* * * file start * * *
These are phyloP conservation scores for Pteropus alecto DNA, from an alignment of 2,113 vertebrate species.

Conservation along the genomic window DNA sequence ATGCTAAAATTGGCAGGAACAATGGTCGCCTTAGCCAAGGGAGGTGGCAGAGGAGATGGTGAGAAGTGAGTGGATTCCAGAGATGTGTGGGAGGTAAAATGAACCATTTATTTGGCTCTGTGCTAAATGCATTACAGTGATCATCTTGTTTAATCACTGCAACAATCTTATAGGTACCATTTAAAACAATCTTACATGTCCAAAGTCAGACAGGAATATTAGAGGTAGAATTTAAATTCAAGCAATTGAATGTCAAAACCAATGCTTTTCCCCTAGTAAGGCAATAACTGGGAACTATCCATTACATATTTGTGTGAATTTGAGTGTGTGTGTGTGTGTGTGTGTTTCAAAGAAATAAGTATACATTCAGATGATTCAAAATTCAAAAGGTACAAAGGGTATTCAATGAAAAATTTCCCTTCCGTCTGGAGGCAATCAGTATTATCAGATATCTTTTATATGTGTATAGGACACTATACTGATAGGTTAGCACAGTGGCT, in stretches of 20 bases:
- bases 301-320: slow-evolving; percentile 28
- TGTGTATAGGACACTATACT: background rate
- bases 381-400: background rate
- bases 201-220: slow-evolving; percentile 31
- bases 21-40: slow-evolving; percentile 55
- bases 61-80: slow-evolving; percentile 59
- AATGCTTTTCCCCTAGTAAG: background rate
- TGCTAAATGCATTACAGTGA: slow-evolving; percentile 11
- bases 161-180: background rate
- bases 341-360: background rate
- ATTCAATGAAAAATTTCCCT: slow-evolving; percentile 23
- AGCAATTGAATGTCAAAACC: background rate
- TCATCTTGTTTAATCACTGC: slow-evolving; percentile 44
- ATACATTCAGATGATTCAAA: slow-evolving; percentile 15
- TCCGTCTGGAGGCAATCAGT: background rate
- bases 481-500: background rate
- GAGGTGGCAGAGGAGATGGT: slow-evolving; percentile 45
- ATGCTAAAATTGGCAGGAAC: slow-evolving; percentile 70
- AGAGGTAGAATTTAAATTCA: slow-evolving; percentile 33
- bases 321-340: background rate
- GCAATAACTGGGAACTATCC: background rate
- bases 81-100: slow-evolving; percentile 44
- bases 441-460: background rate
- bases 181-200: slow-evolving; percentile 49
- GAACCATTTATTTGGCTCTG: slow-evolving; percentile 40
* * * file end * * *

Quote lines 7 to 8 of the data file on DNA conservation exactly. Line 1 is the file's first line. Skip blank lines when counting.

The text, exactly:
- bases 21-40: slow-evolving; percentile 55
- bases 61-80: slow-evolving; percentile 59